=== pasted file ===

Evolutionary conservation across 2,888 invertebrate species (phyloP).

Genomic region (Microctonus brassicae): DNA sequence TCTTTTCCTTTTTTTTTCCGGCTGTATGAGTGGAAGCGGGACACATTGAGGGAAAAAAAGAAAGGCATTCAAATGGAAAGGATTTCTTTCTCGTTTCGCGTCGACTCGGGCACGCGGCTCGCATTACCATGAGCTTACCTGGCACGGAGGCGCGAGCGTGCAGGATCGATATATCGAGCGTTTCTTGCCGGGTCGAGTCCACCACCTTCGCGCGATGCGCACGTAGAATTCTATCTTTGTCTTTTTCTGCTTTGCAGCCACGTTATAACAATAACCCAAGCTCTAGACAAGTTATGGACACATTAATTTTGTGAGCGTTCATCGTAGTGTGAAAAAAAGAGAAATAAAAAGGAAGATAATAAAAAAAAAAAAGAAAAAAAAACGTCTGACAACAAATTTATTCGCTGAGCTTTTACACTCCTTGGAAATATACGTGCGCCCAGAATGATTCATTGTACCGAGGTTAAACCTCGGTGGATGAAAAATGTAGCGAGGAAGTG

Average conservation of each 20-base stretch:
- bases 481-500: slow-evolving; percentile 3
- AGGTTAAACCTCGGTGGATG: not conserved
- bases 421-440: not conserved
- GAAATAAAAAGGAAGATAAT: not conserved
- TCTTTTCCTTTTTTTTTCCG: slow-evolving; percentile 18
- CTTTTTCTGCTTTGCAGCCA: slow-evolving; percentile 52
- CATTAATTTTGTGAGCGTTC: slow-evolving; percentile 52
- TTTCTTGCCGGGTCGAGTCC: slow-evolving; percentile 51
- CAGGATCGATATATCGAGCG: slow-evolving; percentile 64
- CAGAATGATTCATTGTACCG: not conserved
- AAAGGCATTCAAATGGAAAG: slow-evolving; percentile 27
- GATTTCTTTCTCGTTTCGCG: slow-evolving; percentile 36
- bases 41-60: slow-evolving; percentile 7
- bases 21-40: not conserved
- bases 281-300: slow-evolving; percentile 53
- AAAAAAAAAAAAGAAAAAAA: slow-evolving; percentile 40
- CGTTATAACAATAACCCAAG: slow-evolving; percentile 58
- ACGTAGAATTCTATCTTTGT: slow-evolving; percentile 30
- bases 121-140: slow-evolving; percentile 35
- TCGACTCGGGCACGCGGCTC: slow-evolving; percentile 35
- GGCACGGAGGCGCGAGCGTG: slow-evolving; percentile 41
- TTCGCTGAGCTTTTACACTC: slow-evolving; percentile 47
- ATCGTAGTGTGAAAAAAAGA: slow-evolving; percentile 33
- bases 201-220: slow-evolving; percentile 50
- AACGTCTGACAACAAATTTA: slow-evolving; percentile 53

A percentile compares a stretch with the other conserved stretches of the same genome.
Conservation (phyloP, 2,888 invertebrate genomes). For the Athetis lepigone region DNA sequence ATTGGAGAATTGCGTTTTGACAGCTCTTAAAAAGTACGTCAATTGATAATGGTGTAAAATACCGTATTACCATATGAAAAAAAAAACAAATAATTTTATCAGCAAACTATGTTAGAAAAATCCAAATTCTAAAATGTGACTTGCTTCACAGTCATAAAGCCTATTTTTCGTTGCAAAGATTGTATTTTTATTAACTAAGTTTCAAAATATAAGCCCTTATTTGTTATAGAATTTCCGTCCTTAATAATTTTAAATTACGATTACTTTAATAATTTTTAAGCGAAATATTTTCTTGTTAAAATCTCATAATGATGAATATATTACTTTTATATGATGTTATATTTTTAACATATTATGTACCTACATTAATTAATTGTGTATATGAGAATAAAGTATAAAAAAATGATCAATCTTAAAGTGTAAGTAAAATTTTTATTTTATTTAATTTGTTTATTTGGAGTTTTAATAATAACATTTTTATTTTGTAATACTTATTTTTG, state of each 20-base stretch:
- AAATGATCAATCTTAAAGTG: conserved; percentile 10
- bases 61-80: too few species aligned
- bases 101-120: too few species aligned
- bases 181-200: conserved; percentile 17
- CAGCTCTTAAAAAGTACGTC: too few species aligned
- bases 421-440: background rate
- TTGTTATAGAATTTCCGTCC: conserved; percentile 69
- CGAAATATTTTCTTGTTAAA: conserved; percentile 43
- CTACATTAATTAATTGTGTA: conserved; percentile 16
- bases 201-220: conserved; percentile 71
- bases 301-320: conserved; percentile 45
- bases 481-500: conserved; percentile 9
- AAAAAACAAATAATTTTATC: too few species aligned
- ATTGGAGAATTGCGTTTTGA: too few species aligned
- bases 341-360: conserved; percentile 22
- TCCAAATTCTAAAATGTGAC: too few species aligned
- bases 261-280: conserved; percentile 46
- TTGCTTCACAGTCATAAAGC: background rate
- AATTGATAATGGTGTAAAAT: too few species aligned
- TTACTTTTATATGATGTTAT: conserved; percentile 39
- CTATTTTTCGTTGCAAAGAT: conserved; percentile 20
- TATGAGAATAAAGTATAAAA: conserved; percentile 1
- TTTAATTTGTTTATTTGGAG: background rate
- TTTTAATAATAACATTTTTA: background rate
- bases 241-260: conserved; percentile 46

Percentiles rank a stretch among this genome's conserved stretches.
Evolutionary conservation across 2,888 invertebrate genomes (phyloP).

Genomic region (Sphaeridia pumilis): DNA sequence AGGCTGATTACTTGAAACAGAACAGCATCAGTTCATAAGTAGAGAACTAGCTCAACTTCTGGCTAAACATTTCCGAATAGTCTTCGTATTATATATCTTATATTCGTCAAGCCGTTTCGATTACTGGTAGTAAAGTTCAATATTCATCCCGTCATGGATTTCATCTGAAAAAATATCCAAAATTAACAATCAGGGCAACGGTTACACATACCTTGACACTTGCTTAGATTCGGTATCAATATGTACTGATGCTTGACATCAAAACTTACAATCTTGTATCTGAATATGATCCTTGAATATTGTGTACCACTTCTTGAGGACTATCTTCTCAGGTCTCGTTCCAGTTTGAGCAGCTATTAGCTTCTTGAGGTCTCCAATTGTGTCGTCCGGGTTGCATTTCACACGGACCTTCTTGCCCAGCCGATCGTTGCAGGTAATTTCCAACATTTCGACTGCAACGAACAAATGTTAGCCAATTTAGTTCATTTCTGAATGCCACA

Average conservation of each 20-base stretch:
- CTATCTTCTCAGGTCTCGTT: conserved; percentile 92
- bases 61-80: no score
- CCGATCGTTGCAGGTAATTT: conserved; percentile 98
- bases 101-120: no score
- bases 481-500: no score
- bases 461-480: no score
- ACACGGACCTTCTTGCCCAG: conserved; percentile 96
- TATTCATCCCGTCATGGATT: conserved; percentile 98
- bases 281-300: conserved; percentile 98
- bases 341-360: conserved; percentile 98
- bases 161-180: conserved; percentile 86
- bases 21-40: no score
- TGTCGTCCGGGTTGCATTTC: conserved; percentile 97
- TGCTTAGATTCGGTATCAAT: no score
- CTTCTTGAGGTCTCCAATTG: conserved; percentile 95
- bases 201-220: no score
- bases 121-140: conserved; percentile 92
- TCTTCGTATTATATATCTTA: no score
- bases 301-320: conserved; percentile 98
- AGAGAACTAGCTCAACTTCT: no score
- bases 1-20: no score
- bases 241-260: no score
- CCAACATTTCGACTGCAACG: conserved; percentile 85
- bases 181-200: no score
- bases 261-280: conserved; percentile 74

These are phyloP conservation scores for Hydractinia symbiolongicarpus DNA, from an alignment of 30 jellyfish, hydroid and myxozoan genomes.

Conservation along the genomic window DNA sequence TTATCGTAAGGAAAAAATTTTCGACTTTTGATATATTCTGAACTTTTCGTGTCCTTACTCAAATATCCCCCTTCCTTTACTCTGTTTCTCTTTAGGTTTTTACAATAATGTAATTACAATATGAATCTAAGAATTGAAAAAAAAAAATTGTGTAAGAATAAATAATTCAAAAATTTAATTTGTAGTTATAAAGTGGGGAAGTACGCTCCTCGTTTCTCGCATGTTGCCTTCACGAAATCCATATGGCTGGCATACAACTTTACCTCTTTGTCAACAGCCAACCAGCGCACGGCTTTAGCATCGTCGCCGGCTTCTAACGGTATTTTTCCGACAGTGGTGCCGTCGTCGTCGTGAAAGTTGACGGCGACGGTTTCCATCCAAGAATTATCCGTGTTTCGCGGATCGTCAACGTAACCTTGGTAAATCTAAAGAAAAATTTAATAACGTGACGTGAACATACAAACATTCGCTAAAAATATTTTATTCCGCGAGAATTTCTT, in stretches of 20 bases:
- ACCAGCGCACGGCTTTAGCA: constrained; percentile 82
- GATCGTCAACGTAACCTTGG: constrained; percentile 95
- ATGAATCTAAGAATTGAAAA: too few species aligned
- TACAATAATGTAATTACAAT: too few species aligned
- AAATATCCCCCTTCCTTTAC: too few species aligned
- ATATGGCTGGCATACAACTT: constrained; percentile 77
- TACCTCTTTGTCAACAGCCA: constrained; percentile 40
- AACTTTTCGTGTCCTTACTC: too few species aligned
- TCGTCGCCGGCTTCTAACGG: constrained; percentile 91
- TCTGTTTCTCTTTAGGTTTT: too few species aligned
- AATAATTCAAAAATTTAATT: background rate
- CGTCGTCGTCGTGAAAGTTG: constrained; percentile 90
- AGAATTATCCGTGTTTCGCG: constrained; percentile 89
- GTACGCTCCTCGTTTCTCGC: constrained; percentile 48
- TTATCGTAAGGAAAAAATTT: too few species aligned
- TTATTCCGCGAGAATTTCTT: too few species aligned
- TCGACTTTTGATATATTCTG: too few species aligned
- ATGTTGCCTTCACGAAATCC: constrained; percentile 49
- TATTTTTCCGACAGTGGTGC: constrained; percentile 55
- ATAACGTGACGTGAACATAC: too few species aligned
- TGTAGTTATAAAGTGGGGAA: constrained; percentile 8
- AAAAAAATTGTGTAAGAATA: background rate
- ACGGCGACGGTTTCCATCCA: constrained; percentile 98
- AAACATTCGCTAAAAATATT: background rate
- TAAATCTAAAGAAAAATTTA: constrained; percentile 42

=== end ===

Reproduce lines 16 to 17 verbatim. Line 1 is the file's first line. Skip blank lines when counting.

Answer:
- bases 41-60: slow-evolving; percentile 7
- bases 21-40: not conserved